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Comprehensive Spending Review: Osborne announces ‘ambitious’ housing programme

Words: Laura Edgar

Chancellor George Osborne has announced in the Comprehensive Spending Review measures directed at addressing a “crisis of home ownership in our country”.

Osborne also confirmed cuts to be made to various Whitehall departments, including the Department for Transport (DfT).

“It sets out the most ambitious plan since the 1970s to build homes that support working people in their aim to buy their own home” – Comprehensive Spending Review

The spending review includes a promise to double the housing investment to “support home ownership” from 2018-19 to deliver at least 400,000 affordable homes. This includes:

  • 200,000 Starter Homes, which will be sold at a 20 per cent discount compared with market value to young first-time buyers. A £2.3 billion fund to support up to 60,000 of these will be created, in addition those delivered through “reform of the planning system”.
  • 135,000 new Help to Buy Shared Ownership homes. This will allow, according to the spending review document, more people to buy a share in their home and buy more shares over time, as they can afford to do so. The scheme is open to households earning less than £80,000 outside London, and up to £90,000 in London.
  • 10,000 Rent to Buy homes. This is in addition to 50,000 affordable homes from existing promises.
  • At least 8,000 specialist homes for older people and people with disabilities.

All sectors will be required to play a role in the delivery of these homes; therefore the government will “remove constraints that prevent private sector organisations from participating in the delivery”.

Osborne also raised the government’s manifesto commitment to extend the Right to Buy to housing association tenants, giving 1.3 million households “the opportunity to become home owners”. A pilot scheme will be run with five housing associations to “inform” the final scheme.

The chancellor is going to bring forward “further reforms of the planning system”. The spending review documents state the reforms includes a new delivery test on local authorities to “ensure delivery against the number of homes set out in local plans”.

Public sector land with a capacity for 160,000 homes will be released and brownfield sites located in the green belt will now be developed in the same way as other brownfield sites, “providing it contributes to starter homes, and subject to local consultation”. Additionally, £2.3 billion will be made available in loans to help regenerate large council estates and invest in infrastructure needed for major housing developments, while £310 million will be invested into the delivery of Ebbsfleet.

Janet Askew, president of the RTPI, said: “Putting housing at the heart of the country’s economic planning is good news, but the focus on overall numbers, when we need balanced communities in our cities and towns, is worrying. We need a range of different housing types which are affordable to rent and to buy. We also need to be realistic regarding the ability of local authorities’ planning teams to deliver these housing initiatives under the current funding arrangements.”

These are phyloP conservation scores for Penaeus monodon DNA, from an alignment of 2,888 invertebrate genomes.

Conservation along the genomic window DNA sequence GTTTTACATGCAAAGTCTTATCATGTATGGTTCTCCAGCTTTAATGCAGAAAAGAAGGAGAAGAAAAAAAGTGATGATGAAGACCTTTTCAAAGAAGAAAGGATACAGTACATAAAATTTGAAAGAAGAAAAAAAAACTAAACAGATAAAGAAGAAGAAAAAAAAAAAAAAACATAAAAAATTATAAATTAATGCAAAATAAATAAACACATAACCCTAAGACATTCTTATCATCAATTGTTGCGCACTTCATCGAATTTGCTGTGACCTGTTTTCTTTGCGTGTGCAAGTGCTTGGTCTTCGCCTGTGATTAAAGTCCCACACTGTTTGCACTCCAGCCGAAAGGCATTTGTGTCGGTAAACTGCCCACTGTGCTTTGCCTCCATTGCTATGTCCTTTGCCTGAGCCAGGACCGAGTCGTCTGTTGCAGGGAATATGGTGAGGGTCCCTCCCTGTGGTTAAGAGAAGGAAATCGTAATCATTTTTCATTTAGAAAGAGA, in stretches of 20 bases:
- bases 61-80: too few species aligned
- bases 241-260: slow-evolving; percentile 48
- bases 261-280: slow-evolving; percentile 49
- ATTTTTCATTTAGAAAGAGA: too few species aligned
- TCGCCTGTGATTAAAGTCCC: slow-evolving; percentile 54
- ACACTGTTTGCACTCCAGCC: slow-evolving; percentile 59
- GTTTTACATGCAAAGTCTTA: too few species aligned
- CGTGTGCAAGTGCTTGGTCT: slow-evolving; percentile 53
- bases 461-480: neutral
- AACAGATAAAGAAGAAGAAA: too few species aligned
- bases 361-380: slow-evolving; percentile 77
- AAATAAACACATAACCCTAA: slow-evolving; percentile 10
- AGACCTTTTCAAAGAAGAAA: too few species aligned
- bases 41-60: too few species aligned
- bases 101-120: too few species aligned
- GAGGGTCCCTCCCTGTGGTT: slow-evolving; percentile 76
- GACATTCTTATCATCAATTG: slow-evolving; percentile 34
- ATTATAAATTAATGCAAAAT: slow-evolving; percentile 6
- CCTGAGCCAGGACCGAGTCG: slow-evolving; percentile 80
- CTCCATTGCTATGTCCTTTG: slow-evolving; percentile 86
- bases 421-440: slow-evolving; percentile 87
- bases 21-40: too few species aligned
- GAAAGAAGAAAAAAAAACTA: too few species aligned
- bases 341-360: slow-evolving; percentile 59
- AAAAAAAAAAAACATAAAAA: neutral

The drive to build, Askew continued, presents a “good opportunity” for city, county and district leaders to ensure that planning is at the heart of what they do and is “integrated with transport, health, environment and business to ensure not just housing, but economic growth and social wellbeing are delivered holistically for people”.


Osborne also detailed how the government will invest over £100 billion in infrastructure.

Transport investment is to be increased by 50 per cent to £61 billion over the Parliament, including starting the construction of High Speed 2, while £13.4 billion will be spent on the Roads Investment Strategy. More than £5.4 billion will be spent on road maintenance, according to the document.

Spending on “energy innovation” is to be doubled and £250 million will be invested into a nuclear research and development programme. Better transport, including the electrification of the Trans-Pennine, Midland Main Line and the Great Western Line, will be invested in to “better connect the North”, totalling £13 billion over the Parliament.

Other measures announced

Osborne said the government is working with Cardiff Capital Region and the Welsh Government to deliver the area a city deal, with the spending review committing in principle to an infrastructure fund. Additionally, a city deal for Glasgow and the Clyde Valley is “well under way”.

The Department for Communities and Local Government will need to make resource savings of 29 per cent by 2019-20 “through better financial management and further efficiency”, but more than £20 billion of growth capital investment over the next five years is aimed at supporting housing and local growth.

The Department for Transport will have to make resource savings of 37 per cent by 2019-20.

A £12 billion Local Growth Fund will be delivered, while 26 new enterprise partnerships, including the expansion of eight zones on the current programme, will be created.

The full Comprehensive Spending Review can be read here.

Response to the CSR can be found here:

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